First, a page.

The Sunday was the individual event, starting with the ladies. I found myself in the first pool of the morning, glad of that because that’s when I have found my competition kendo fires best.
Tarl went very well in the men’s individual event. He made it to the preliminary round and was paired against a jodan kendoka from team Viking, Sweden. To say the least it was an epic match that had to be seen, it began with Tarl mentally throwing his opponent by going into jodan kamae against him, then a 17 minute ensho, where unfortunately two of Tarl’s kote strikes did not score and his opponent had to push him out of the shiaijo twice to claim victory.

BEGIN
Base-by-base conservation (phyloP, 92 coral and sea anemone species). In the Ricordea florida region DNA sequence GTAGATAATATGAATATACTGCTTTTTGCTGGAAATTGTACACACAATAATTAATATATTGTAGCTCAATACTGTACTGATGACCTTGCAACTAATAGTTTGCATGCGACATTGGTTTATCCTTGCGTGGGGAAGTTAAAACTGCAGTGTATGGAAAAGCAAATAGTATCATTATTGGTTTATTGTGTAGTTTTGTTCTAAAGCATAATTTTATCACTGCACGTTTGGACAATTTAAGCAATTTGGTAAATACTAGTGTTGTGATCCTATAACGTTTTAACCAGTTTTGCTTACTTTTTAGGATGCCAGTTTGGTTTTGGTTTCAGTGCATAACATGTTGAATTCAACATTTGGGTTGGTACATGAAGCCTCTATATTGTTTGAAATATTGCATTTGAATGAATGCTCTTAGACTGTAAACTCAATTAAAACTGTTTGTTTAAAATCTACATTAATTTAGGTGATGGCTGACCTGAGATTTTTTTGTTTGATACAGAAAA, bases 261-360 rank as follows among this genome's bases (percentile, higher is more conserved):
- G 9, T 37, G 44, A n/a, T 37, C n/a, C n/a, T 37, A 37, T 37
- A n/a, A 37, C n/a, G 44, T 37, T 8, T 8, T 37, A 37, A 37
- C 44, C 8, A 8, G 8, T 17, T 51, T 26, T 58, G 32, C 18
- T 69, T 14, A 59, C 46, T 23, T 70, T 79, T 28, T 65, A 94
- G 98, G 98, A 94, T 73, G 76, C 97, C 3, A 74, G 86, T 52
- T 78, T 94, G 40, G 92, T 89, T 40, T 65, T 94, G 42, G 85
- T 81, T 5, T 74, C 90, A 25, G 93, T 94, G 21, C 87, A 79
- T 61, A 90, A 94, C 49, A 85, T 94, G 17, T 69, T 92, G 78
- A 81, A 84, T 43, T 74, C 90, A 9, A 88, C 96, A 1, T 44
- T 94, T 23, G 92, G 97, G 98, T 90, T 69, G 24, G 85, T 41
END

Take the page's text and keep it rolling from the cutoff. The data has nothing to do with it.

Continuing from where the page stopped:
The ladies and men’s finals were held at the close of the day where we saw some amazing, high energy style fighting, when points were scored there were mutters of “Did you see that?” coming from the boggled spectators.
The ladies finals saw N. Grossin (Budo XI – France) vs. S. Chung (Dutch Kendo Renmei) with France claiming victory.
The men’s saw Nakabayashi (Pessac – France) also of the French National team vs. G Monlezun (Pessac France). Check out the finals, for the men’s final.
for the team event. Stay posted for video’s of the women’s final.